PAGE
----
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Labor, lawsuits on GOP agenda for 2018 Missouri Legislature

Missouri Capitol

JEFFERSON CITY, Mo. (AP) — The Republican-controlled Missouri Legislature looks to complete some unfinished business when the 2018 session begins Wednesday, including efforts to further regulate unions and enact more restrictions on lawsuits.

This is the Missouri GOP's second year with historic power: Republican control of the governor's office and supermajorities in both legislative chambers.

Gov. Eric Greitens' 2016 election opened the floodgates to enact long-sought conservative priorities such as various limits on liability lawsuits and a right-to-work law banning union fees, which will be up for a public vote this year.

But Republicans didn't check everything off their wish list, and this year they appear set to make more progress on issues that also took center stage last year.

Here's a rundown of top issues for GOP lawmakers this year:


Both Republican Senate President Pro Tem Ron Richard and Republican House Majority Leader Rob Vescovo cited repealing Missouri's "prevailing wage" law, which sets minimum local wages for public construction projects, as a top priority. Current law requires cities, school districts and other government entities to pay more than the state's minimum wage of $7.85 an hour for public construction and maintenance projects. The rates are calculated on a county-by-county basis.

Critics of the law say it drives up construction costs for schools and other local projects, but supporters argue axing the law would allow the state to undercut union workers.

Also still pending are efforts to require workers to annually opt-in to have union fees and dues automatically taken from their paychecks.


Richard and Vescovo said there's more to be done on "tort reform," which generally refers to restrictions on liability lawsuits. Top Missouri business lobbying groups are pushing for change, they said to cut back on unnecessary lawsuits and improve the state's legal climate for businesses.

Legislation filed so far ranges from rules on where lawsuits should be heard to a failed bill filed by Richard last year that critics said would gut state consumer-protection laws.


GOP House and Senate leaders and Greitens have said they're interested in revamping state tax laws, but they have been vague on how. Bills filed thus far include ending a 2 percent discount for businesses that file taxes on time, capping tax credits for low-income housing development and phasing out the state's income tax.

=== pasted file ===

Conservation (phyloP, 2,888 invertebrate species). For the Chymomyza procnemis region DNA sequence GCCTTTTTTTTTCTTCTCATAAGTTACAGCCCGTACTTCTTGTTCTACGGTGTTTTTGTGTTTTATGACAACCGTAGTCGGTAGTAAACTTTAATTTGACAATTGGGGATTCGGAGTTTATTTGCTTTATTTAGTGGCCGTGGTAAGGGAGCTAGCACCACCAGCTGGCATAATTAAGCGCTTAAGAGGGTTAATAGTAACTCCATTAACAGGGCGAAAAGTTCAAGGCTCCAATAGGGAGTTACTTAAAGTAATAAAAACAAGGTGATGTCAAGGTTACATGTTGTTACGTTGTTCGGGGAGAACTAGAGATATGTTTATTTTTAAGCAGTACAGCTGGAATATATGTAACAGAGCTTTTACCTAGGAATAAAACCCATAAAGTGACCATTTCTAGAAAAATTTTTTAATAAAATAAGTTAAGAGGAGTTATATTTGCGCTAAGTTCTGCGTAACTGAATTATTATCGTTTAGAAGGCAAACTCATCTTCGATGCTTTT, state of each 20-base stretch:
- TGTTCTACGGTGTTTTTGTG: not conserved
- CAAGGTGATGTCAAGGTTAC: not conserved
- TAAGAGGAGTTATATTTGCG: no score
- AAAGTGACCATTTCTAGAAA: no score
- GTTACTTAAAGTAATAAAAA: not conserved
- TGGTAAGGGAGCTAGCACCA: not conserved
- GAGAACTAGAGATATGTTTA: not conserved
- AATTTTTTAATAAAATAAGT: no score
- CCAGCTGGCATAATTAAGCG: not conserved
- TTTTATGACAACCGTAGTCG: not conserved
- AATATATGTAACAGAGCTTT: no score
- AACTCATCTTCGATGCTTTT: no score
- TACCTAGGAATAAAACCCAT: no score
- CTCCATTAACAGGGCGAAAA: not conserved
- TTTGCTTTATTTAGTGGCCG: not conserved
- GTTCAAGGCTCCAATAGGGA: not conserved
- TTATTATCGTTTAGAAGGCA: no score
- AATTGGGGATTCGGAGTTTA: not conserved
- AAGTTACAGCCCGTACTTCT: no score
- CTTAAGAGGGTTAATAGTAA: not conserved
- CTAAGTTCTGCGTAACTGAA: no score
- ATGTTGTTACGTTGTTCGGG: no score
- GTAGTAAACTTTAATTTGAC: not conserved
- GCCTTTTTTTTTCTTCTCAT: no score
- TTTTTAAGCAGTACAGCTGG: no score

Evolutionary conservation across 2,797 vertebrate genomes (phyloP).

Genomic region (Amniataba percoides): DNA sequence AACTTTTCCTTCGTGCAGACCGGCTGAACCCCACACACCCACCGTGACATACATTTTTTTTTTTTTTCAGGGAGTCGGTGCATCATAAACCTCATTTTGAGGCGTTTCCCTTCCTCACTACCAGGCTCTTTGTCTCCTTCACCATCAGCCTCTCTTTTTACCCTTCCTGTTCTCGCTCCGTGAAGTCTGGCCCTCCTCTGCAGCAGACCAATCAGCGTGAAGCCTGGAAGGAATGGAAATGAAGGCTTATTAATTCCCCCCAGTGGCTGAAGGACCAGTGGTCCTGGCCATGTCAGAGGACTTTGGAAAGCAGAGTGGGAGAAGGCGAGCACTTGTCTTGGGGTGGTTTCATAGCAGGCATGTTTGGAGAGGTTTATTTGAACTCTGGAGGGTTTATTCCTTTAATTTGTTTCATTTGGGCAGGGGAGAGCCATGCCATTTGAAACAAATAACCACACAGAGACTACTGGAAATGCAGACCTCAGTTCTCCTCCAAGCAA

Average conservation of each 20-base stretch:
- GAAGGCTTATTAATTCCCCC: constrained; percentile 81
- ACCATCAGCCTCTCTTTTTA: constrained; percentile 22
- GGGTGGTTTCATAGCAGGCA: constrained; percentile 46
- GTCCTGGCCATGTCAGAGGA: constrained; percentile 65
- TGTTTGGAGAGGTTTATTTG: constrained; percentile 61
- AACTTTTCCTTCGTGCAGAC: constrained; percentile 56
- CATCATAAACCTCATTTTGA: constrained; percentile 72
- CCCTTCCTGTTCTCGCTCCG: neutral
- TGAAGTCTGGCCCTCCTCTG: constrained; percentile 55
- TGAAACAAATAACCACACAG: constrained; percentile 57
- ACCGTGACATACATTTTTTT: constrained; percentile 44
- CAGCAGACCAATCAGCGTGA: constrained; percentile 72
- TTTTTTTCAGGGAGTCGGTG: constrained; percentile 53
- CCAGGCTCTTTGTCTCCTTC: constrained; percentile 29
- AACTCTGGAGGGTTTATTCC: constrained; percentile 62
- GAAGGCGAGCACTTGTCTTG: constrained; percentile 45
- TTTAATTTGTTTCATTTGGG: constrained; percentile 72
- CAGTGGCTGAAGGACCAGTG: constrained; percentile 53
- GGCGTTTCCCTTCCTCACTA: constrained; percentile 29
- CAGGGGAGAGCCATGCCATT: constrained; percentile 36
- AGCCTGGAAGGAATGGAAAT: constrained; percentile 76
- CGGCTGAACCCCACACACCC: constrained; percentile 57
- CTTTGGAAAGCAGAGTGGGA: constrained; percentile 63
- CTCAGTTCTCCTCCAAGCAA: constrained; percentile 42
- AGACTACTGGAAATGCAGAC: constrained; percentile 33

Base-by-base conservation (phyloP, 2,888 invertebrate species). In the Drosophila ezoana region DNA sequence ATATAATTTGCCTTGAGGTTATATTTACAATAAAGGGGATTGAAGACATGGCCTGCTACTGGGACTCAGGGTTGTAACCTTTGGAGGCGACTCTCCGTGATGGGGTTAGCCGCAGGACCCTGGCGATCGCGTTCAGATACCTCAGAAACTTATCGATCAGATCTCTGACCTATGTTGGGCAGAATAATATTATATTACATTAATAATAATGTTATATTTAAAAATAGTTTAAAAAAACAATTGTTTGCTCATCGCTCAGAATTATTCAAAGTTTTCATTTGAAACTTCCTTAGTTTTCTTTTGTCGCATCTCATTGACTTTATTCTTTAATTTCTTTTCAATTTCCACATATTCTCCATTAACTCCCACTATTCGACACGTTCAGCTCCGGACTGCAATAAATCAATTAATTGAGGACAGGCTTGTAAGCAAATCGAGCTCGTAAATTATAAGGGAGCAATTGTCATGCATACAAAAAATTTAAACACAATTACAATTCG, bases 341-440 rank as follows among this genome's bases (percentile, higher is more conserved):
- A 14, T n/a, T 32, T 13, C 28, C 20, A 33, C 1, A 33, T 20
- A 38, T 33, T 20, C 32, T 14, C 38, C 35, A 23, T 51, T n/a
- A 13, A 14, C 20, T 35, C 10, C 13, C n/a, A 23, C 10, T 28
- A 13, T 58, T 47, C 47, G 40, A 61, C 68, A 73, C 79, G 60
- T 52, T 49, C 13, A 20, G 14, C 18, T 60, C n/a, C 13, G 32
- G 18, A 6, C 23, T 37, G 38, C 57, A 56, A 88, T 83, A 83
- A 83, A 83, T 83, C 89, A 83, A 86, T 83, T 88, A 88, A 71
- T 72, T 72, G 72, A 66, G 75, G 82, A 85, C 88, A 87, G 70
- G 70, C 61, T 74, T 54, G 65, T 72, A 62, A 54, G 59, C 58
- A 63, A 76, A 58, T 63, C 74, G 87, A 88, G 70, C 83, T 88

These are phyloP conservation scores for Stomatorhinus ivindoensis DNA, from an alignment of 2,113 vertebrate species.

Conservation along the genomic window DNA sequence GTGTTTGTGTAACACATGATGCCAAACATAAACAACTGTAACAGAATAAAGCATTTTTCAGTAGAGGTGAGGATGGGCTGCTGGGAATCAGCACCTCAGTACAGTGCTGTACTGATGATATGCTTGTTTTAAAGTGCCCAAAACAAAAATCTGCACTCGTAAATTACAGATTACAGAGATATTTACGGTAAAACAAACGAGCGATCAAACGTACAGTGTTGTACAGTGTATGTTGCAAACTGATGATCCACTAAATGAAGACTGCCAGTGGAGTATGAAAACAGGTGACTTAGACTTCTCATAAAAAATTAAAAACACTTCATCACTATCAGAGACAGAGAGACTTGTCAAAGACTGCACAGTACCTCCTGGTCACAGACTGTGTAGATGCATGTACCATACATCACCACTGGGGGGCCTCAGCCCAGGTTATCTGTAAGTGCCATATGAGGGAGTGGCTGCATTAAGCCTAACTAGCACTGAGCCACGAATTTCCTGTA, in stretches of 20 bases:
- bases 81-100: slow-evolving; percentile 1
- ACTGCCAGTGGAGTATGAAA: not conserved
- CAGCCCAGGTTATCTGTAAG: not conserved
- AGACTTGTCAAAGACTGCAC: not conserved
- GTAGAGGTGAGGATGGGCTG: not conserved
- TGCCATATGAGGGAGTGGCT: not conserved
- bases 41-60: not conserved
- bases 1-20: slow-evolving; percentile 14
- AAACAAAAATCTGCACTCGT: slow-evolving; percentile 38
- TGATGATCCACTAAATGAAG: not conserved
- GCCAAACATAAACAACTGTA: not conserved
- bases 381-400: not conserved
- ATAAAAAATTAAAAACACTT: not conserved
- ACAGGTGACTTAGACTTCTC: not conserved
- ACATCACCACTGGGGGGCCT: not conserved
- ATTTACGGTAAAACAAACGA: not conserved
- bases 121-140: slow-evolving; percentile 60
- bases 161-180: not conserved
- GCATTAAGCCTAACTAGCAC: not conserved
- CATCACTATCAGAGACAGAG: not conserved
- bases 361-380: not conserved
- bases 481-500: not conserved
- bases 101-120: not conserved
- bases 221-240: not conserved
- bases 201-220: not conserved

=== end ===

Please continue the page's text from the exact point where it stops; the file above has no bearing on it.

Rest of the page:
Richard and Vescovo said state plans depend on the impact of the federal tax overhaul signed into law by President Donald Trump last month.


Despite campaign promises from Greitens to tighten state ethics laws on elected officials, no bills made it to his desk last year. House members, who under Speaker Todd Richardson have been at the forefront of those efforts, are trying again this year. Vescovo said a bill by Republican Rep. Justin Alferman to ban lobbyist gifts to public officials is a top contender.

But it's unclear if this year's ethics proposals will make progress in the Senate, where similar bills have died in past sessions.


Richard said undoing cuts to in-home and nursing care for seniors and those with disabilities still is a priority, and he said the goal is to get a fix to Greitens' desk this session.

Vescovo said House Republicans want to pass bills to combat human trafficking, cut down regulations on professional hairbraiding and raise the minimum age of marriage in the state.

Greitens is calling on lawmakers to enact improvements to the state's foster care and adoption programs and pass proposals he said will improve life for veterans in the state — topics that appear uncontroversial and likely areas for bipartisanship.

House Democrats have unveiled comprehensive plans to rework ethics laws and address the state's opioid epidemic. There's overlap between Republican and Democratic goals on those issues, but Democratic bills generally have slim odds in the GOP-dominated Legislature.


A number of Greitens' appointees to boards and commissions will be up for Senate confirmation, which could mean fireworks following outcry over the governor's work to use appointees to bring sweeping changes in both executive leadership and state policy.

At least one senator — Republican Gary Romine — has said he plans to block the confirmation of Greitens' appointees to the State Board of Education, who last year fired the state's top education official and now are hastily making moves to find a replacement, possibly before they're up for confirmation.